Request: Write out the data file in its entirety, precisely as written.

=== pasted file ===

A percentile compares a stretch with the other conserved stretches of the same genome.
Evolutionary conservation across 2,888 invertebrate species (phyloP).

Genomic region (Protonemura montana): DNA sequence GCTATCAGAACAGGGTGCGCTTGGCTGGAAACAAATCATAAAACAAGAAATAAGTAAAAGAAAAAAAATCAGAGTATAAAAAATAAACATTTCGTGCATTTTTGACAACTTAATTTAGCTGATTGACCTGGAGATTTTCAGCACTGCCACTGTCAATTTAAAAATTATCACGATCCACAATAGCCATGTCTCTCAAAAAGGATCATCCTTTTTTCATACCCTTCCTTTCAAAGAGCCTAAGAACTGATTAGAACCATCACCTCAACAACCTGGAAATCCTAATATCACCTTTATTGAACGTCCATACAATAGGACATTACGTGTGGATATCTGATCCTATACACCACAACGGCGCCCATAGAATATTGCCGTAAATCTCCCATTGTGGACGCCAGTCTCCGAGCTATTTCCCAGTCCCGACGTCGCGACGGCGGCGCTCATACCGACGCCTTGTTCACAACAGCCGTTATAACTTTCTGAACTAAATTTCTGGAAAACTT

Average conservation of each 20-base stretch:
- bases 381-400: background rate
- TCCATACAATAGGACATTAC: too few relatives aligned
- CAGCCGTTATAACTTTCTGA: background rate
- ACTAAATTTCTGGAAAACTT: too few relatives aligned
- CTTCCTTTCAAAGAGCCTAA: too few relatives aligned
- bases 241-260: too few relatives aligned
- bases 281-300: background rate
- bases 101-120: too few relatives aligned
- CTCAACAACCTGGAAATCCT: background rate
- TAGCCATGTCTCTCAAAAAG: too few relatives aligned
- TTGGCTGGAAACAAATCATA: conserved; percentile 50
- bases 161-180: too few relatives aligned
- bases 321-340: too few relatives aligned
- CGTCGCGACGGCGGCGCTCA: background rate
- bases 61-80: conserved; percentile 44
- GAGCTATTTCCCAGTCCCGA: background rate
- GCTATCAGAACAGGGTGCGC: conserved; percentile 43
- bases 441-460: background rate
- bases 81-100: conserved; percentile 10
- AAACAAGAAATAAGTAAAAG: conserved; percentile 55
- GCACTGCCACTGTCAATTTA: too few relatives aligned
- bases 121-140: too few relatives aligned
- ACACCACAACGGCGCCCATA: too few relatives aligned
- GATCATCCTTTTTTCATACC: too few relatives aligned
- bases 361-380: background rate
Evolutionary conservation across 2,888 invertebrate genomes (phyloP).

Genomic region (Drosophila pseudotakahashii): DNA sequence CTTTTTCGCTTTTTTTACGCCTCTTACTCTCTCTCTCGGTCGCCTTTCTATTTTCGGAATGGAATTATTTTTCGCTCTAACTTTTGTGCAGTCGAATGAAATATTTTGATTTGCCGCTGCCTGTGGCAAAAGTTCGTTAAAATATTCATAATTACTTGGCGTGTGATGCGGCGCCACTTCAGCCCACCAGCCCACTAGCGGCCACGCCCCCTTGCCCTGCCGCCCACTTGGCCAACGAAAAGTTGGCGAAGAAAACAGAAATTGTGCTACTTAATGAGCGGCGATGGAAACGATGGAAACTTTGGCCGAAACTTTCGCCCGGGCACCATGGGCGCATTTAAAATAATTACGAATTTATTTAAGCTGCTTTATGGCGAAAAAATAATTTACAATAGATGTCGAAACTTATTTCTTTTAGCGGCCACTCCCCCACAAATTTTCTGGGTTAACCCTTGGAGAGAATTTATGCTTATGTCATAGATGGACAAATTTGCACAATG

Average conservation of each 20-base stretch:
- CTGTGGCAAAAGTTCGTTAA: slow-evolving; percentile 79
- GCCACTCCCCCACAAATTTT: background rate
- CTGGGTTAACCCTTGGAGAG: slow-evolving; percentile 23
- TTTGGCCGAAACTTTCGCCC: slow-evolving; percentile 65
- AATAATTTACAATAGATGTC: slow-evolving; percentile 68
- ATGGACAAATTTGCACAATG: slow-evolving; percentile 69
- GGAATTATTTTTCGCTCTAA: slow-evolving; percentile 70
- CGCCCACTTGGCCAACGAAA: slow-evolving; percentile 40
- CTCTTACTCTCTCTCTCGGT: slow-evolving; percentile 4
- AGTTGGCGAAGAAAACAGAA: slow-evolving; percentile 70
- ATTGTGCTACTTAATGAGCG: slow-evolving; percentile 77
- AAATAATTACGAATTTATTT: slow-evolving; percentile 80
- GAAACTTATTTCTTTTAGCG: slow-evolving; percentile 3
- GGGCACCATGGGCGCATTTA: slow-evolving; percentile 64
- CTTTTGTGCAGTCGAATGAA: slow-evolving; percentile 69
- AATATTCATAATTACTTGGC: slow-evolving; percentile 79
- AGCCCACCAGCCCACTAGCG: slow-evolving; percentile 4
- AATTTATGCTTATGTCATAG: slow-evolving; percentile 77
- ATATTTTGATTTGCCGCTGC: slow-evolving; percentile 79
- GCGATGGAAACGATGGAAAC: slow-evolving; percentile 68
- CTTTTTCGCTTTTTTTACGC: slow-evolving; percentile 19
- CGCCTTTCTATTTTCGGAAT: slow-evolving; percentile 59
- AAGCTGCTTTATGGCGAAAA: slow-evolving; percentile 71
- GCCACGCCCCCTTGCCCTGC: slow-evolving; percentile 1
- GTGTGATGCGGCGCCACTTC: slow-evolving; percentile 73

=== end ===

A percentile compares a stretch with the other conserved stretches of the same genome.
Evolutionary conservation across 2,888 invertebrate species (phyloP).

Genomic region (Protonemura montana): DNA sequence GCTATCAGAACAGGGTGCGCTTGGCTGGAAACAAATCATAAAACAAGAAATAAGTAAAAGAAAAAAAATCAGAGTATAAAAAATAAACATTTCGTGCATTTTTGACAACTTAATTTAGCTGATTGACCTGGAGATTTTCAGCACTGCCACTGTCAATTTAAAAATTATCACGATCCACAATAGCCATGTCTCTCAAAAAGGATCATCCTTTTTTCATACCCTTCCTTTCAAAGAGCCTAAGAACTGATTAGAACCATCACCTCAACAACCTGGAAATCCTAATATCACCTTTATTGAACGTCCATACAATAGGACATTACGTGTGGATATCTGATCCTATACACCACAACGGCGCCCATAGAATATTGCCGTAAATCTCCCATTGTGGACGCCAGTCTCCGAGCTATTTCCCAGTCCCGACGTCGCGACGGCGGCGCTCATACCGACGCCTTGTTCACAACAGCCGTTATAACTTTCTGAACTAAATTTCTGGAAAACTT

Average conservation of each 20-base stretch:
- bases 381-400: background rate
- TCCATACAATAGGACATTAC: too few relatives aligned
- CAGCCGTTATAACTTTCTGA: background rate
- ACTAAATTTCTGGAAAACTT: too few relatives aligned
- CTTCCTTTCAAAGAGCCTAA: too few relatives aligned
- bases 241-260: too few relatives aligned
- bases 281-300: background rate
- bases 101-120: too few relatives aligned
- CTCAACAACCTGGAAATCCT: background rate
- TAGCCATGTCTCTCAAAAAG: too few relatives aligned
- TTGGCTGGAAACAAATCATA: conserved; percentile 50
- bases 161-180: too few relatives aligned
- bases 321-340: too few relatives aligned
- CGTCGCGACGGCGGCGCTCA: background rate
- bases 61-80: conserved; percentile 44
- GAGCTATTTCCCAGTCCCGA: background rate
- GCTATCAGAACAGGGTGCGC: conserved; percentile 43
- bases 441-460: background rate
- bases 81-100: conserved; percentile 10
- AAACAAGAAATAAGTAAAAG: conserved; percentile 55
- GCACTGCCACTGTCAATTTA: too few relatives aligned
- bases 121-140: too few relatives aligned
- ACACCACAACGGCGCCCATA: too few relatives aligned
- GATCATCCTTTTTTCATACC: too few relatives aligned
- bases 361-380: background rate
Evolutionary conservation across 2,888 invertebrate genomes (phyloP).

Genomic region (Drosophila pseudotakahashii): DNA sequence CTTTTTCGCTTTTTTTACGCCTCTTACTCTCTCTCTCGGTCGCCTTTCTATTTTCGGAATGGAATTATTTTTCGCTCTAACTTTTGTGCAGTCGAATGAAATATTTTGATTTGCCGCTGCCTGTGGCAAAAGTTCGTTAAAATATTCATAATTACTTGGCGTGTGATGCGGCGCCACTTCAGCCCACCAGCCCACTAGCGGCCACGCCCCCTTGCCCTGCCGCCCACTTGGCCAACGAAAAGTTGGCGAAGAAAACAGAAATTGTGCTACTTAATGAGCGGCGATGGAAACGATGGAAACTTTGGCCGAAACTTTCGCCCGGGCACCATGGGCGCATTTAAAATAATTACGAATTTATTTAAGCTGCTTTATGGCGAAAAAATAATTTACAATAGATGTCGAAACTTATTTCTTTTAGCGGCCACTCCCCCACAAATTTTCTGGGTTAACCCTTGGAGAGAATTTATGCTTATGTCATAGATGGACAAATTTGCACAATG

Average conservation of each 20-base stretch:
- CTGTGGCAAAAGTTCGTTAA: slow-evolving; percentile 79
- GCCACTCCCCCACAAATTTT: background rate
- CTGGGTTAACCCTTGGAGAG: slow-evolving; percentile 23
- TTTGGCCGAAACTTTCGCCC: slow-evolving; percentile 65
- AATAATTTACAATAGATGTC: slow-evolving; percentile 68
- ATGGACAAATTTGCACAATG: slow-evolving; percentile 69
- GGAATTATTTTTCGCTCTAA: slow-evolving; percentile 70
- CGCCCACTTGGCCAACGAAA: slow-evolving; percentile 40
- CTCTTACTCTCTCTCTCGGT: slow-evolving; percentile 4
- AGTTGGCGAAGAAAACAGAA: slow-evolving; percentile 70
- ATTGTGCTACTTAATGAGCG: slow-evolving; percentile 77
- AAATAATTACGAATTTATTT: slow-evolving; percentile 80
- GAAACTTATTTCTTTTAGCG: slow-evolving; percentile 3
- GGGCACCATGGGCGCATTTA: slow-evolving; percentile 64
- CTTTTGTGCAGTCGAATGAA: slow-evolving; percentile 69
- AATATTCATAATTACTTGGC: slow-evolving; percentile 79
- AGCCCACCAGCCCACTAGCG: slow-evolving; percentile 4
- AATTTATGCTTATGTCATAG: slow-evolving; percentile 77
- ATATTTTGATTTGCCGCTGC: slow-evolving; percentile 79
- GCGATGGAAACGATGGAAAC: slow-evolving; percentile 68
- CTTTTTCGCTTTTTTTACGC: slow-evolving; percentile 19
- CGCCTTTCTATTTTCGGAAT: slow-evolving; percentile 59
- AAGCTGCTTTATGGCGAAAA: slow-evolving; percentile 71
- GCCACGCCCCCTTGCCCTGC: slow-evolving; percentile 1
- GTGTGATGCGGCGCCACTTC: slow-evolving; percentile 73